Following a June internal memo differentiating mountain biking from motorized use, the US Forest Service issued fresh administrative directives including language clarifying bicycling as a non-motorized activity. The directives affect up to 130,000 miles of the agency's trails which are located all over the US.
"Mountain biking is incredibly popular in national forests, and we believe it's appropriate to clarify the distinction between mountain biking and motorized use. Better policies will foster improved partnerships and riding experiences," said IMBA Executive Director Mike Van Abel according to the IMBA website.
The actions come after several years of IMBA asking for further documentation on its mountain biking policies. While most national forests understand bicycling is a quiet, non-motorized activity, a few have implemented rules rendering bicycles akin to motorized travel. The new revisions to the Forest Service Handbook and Manual, which are the primary basis for control and management of agency programs, are a step toward standardizing mountain bike management at the field level.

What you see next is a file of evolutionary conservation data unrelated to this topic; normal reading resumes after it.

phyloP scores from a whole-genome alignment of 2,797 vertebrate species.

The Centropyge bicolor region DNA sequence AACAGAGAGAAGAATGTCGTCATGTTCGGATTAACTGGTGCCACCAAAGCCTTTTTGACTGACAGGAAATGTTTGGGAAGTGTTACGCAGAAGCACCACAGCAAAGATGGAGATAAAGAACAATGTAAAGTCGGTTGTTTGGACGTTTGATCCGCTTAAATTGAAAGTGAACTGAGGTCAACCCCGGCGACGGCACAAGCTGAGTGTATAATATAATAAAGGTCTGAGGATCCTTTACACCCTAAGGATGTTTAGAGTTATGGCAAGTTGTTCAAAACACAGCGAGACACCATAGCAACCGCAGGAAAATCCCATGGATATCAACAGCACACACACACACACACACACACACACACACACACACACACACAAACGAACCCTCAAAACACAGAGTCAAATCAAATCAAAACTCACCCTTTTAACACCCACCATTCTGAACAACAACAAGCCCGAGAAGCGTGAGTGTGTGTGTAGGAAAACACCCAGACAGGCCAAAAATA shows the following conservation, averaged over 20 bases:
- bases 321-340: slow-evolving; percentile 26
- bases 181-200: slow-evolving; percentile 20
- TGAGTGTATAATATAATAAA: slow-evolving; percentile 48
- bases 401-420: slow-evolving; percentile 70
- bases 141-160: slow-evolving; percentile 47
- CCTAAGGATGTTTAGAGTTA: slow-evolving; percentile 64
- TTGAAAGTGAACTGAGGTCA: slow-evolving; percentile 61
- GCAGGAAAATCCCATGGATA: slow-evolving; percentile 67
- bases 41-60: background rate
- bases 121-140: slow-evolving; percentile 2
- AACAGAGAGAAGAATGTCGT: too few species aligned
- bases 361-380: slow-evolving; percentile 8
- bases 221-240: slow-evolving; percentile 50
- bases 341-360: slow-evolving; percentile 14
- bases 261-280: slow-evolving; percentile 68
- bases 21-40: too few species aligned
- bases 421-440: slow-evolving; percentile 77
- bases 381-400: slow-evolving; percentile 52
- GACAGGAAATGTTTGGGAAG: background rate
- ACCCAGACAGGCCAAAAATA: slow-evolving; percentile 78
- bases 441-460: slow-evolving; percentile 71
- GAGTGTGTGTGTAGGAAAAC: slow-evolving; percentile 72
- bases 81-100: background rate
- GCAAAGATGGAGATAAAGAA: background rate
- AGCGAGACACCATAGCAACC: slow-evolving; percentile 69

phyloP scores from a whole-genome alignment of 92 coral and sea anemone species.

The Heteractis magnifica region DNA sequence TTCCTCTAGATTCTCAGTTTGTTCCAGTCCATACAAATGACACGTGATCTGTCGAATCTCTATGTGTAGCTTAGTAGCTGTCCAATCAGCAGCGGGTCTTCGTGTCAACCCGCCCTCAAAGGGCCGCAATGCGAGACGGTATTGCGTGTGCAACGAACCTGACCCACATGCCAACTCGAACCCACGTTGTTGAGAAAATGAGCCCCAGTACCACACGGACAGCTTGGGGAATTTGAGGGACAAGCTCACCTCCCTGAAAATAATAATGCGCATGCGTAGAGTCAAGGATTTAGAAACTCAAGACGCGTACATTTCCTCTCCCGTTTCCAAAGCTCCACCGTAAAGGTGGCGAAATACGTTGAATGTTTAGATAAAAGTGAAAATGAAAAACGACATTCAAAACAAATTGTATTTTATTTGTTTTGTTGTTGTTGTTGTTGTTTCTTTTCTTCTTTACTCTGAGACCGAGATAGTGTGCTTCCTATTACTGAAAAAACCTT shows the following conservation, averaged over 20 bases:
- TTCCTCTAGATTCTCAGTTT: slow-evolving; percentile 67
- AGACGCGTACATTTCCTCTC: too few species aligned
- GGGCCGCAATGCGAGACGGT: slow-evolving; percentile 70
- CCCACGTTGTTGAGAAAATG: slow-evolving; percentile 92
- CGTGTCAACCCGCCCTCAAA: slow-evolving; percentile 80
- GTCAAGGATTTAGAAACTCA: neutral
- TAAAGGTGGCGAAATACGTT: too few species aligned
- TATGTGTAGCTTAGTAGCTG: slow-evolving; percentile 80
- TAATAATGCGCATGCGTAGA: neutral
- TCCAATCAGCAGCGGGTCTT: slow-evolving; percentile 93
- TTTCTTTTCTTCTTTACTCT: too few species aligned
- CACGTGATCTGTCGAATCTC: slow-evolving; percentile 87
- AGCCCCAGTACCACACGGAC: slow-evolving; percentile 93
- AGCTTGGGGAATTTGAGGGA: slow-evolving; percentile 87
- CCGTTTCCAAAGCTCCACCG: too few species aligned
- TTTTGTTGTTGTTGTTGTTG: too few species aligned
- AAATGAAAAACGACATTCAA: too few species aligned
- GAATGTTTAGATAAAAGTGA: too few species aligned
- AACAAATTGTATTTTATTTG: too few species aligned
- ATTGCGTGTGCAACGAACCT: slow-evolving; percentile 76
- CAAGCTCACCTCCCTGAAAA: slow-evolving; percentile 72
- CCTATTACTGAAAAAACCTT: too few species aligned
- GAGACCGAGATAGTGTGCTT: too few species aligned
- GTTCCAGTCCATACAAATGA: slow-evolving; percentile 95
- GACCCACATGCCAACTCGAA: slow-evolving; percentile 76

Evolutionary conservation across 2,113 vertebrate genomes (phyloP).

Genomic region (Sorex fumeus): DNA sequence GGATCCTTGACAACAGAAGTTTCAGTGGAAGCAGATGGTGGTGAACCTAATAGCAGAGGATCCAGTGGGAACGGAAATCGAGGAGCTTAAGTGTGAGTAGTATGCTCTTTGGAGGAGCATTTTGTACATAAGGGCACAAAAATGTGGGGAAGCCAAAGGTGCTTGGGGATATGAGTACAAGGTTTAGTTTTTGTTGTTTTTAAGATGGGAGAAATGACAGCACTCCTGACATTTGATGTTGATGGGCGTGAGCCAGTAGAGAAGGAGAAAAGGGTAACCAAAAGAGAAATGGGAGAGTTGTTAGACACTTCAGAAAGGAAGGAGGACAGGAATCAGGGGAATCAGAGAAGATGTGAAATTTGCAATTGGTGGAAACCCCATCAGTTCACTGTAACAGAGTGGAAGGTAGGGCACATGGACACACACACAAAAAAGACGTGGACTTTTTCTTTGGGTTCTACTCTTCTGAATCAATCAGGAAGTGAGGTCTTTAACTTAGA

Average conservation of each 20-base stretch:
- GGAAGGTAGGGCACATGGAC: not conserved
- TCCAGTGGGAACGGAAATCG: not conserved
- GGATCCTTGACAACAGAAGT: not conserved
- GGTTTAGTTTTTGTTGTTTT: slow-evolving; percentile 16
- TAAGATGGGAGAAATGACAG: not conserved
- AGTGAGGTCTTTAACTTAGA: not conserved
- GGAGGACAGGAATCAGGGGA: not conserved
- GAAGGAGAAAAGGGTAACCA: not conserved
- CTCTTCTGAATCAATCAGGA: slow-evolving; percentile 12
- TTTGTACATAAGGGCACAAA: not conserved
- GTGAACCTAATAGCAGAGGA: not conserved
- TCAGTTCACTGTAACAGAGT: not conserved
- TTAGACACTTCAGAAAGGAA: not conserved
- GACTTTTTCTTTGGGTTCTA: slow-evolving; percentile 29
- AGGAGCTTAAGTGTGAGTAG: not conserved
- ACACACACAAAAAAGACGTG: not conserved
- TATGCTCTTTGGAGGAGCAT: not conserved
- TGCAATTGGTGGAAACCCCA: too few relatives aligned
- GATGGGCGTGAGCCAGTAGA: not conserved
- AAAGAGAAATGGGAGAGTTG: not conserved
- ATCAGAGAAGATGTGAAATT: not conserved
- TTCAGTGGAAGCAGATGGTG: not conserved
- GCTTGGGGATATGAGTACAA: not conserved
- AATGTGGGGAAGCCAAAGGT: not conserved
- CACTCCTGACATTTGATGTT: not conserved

"We're extremely pleased the Forest Service is taking these steps to formally recognize bicycling as low-impact and human-powered. Embedding this information in their employee handbooks will promote better understanding and practices in all 175 national forests and grasslands," said Van Abel.
The Forest service also updated its trail construction standards so that bicycling joins hiking as a potentially suitable use on all trail classes, from the most primitive of designated routes to more developed paths. Decision-making regarding bicycle access on specific trails will stay at a local level but the national-level change recognizes that the environmental impacts of bicycling are similar to hiking and less than other uses.
IMBA and the Forest Service have been formal partners since 1994 and on their third consecutive memorandum of understanding, which runs through 2010.